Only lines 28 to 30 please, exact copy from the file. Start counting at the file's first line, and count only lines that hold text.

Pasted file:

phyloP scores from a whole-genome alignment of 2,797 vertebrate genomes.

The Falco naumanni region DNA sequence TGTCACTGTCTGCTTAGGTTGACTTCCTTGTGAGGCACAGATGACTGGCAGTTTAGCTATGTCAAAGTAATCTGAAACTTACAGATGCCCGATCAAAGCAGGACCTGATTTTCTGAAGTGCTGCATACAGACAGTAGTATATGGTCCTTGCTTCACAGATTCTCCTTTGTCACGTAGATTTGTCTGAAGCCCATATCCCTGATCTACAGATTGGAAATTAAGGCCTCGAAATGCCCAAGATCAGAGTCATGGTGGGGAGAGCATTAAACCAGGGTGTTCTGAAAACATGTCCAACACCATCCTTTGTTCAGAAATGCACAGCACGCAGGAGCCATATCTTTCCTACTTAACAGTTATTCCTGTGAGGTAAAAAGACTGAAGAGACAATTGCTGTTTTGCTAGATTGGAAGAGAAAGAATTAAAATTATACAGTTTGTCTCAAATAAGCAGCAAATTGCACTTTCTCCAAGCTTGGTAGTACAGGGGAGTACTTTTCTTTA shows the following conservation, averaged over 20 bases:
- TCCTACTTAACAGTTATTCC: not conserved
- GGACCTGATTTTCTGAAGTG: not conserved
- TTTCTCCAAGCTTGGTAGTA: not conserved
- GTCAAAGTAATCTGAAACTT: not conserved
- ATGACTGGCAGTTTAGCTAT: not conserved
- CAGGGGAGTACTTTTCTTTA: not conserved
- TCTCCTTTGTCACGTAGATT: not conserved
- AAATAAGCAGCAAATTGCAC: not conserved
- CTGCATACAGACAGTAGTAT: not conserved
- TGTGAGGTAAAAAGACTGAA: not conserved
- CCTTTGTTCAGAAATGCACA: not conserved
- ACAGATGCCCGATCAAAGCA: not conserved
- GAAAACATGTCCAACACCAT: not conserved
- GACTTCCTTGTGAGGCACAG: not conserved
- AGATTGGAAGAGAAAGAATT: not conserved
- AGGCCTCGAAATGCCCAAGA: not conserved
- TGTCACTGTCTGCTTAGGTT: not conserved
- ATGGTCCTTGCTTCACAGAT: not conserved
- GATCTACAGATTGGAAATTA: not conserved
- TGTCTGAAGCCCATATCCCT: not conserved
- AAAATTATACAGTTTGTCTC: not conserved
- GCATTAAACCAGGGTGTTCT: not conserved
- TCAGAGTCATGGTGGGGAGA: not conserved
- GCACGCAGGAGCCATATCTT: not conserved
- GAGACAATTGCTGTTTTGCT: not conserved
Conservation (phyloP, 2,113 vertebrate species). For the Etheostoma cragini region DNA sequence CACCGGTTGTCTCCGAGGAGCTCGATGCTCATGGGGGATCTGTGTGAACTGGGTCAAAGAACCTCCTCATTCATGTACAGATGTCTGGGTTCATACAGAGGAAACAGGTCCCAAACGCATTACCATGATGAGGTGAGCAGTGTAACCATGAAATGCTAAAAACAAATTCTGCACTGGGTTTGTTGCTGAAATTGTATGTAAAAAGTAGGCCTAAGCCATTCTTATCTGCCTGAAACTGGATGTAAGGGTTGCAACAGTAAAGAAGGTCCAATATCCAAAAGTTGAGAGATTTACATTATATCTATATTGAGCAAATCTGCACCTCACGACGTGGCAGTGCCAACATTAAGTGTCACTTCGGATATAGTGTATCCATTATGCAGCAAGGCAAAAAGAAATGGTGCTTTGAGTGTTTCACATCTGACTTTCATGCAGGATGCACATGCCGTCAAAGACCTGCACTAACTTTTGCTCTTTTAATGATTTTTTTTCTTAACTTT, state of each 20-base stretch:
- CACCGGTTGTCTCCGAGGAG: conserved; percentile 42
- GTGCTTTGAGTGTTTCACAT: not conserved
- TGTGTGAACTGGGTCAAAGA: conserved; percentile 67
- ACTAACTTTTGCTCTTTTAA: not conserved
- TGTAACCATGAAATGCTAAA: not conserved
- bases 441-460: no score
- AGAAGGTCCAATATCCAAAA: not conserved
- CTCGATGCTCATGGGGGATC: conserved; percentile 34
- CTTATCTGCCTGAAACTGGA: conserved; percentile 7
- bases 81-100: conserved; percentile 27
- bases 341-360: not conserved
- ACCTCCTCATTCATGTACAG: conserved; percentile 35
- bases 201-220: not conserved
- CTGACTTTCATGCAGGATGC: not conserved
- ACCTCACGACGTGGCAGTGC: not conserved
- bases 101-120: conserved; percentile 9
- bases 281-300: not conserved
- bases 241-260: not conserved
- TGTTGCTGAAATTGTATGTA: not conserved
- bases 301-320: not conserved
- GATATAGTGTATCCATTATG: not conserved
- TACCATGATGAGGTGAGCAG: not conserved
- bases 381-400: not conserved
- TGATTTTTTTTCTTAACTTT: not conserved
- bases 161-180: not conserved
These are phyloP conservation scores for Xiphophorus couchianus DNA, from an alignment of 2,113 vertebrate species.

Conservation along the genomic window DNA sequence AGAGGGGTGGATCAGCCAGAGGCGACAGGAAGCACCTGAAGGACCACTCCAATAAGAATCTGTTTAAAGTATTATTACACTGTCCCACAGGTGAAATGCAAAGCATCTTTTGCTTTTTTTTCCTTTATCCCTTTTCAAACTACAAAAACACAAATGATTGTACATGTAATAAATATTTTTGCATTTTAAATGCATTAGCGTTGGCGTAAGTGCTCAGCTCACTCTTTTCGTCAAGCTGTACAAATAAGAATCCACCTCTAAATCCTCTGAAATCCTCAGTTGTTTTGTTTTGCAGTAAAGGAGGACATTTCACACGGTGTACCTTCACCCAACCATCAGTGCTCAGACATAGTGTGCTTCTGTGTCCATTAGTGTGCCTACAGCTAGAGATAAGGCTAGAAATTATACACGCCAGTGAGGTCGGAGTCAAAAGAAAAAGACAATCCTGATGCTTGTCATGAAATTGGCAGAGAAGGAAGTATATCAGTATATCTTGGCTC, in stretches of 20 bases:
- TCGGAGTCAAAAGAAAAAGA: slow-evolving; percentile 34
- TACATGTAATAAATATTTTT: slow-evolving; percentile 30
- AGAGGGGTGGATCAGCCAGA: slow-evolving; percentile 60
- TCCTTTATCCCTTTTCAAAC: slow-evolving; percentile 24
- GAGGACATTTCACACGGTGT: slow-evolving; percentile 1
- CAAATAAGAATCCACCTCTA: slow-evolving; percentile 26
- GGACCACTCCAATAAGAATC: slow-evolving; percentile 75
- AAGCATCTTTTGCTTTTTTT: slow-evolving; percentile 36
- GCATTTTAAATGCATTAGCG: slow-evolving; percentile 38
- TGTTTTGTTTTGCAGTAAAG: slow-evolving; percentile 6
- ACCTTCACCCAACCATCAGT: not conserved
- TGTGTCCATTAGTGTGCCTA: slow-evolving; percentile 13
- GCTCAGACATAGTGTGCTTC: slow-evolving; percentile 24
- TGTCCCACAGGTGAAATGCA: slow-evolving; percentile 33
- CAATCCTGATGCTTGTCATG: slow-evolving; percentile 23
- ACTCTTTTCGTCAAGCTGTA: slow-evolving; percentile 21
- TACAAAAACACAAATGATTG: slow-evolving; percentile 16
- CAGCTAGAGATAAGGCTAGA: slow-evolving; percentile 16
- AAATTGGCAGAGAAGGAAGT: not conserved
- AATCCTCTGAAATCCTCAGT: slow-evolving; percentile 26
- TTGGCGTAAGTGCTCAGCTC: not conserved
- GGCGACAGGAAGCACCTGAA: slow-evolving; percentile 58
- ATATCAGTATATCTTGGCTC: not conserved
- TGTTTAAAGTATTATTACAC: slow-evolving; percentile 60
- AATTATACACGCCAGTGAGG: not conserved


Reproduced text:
Conservation (phyloP, 2,113 vertebrate species). For the Etheostoma cragini region DNA sequence CACCGGTTGTCTCCGAGGAGCTCGATGCTCATGGGGGATCTGTGTGAACTGGGTCAAAGAACCTCCTCATTCATGTACAGATGTCTGGGTTCATACAGAGGAAACAGGTCCCAAACGCATTACCATGATGAGGTGAGCAGTGTAACCATGAAATGCTAAAAACAAATTCTGCACTGGGTTTGTTGCTGAAATTGTATGTAAAAAGTAGGCCTAAGCCATTCTTATCTGCCTGAAACTGGATGTAAGGGTTGCAACAGTAAAGAAGGTCCAATATCCAAAAGTTGAGAGATTTACATTATATCTATATTGAGCAAATCTGCACCTCACGACGTGGCAGTGCCAACATTAAGTGTCACTTCGGATATAGTGTATCCATTATGCAGCAAGGCAAAAAGAAATGGTGCTTTGAGTGTTTCACATCTGACTTTCATGCAGGATGCACATGCCGTCAAAGACCTGCACTAACTTTTGCTCTTTTAATGATTTTTTTTCTTAACTTT, state of each 20-base stretch:
- CACCGGTTGTCTCCGAGGAG: conserved; percentile 42
- GTGCTTTGAGTGTTTCACAT: not conserved